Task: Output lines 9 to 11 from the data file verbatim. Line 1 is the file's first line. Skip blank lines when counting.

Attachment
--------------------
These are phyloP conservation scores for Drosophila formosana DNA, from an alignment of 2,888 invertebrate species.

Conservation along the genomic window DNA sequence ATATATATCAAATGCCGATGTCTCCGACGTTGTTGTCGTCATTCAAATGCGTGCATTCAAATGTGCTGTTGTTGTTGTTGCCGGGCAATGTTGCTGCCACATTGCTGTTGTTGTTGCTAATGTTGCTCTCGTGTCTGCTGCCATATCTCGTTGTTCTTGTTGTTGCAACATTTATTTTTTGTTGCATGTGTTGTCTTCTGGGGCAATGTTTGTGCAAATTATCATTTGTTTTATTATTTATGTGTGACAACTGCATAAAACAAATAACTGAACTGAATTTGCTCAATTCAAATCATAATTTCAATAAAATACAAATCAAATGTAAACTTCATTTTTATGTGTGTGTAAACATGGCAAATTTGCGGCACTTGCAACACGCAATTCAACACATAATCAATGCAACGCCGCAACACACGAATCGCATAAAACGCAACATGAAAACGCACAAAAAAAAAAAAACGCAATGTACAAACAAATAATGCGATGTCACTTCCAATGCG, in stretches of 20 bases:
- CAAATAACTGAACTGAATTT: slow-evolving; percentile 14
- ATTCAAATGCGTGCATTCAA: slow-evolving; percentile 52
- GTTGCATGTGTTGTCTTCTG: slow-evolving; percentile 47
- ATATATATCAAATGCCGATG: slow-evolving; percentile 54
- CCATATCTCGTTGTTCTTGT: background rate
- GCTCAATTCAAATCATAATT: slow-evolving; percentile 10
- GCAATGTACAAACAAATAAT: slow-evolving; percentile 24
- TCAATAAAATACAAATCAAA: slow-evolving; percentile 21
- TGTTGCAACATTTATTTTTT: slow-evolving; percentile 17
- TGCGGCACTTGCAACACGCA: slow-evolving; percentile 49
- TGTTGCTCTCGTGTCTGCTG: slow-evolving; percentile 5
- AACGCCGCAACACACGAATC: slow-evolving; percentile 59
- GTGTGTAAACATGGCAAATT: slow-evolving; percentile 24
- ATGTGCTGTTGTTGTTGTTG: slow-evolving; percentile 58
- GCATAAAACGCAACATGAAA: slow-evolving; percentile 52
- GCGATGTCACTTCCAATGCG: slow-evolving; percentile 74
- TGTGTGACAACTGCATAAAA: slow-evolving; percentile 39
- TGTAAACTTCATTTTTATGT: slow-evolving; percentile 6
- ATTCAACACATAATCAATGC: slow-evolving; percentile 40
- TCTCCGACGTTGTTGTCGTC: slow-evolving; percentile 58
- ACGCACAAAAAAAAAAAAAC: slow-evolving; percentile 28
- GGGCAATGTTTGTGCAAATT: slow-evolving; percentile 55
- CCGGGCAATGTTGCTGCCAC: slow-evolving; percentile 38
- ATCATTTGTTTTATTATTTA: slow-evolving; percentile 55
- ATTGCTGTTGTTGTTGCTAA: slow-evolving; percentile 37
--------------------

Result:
- GCAATGTACAAACAAATAAT: slow-evolving; percentile 24
- TCAATAAAATACAAATCAAA: slow-evolving; percentile 21
- TGTTGCAACATTTATTTTTT: slow-evolving; percentile 17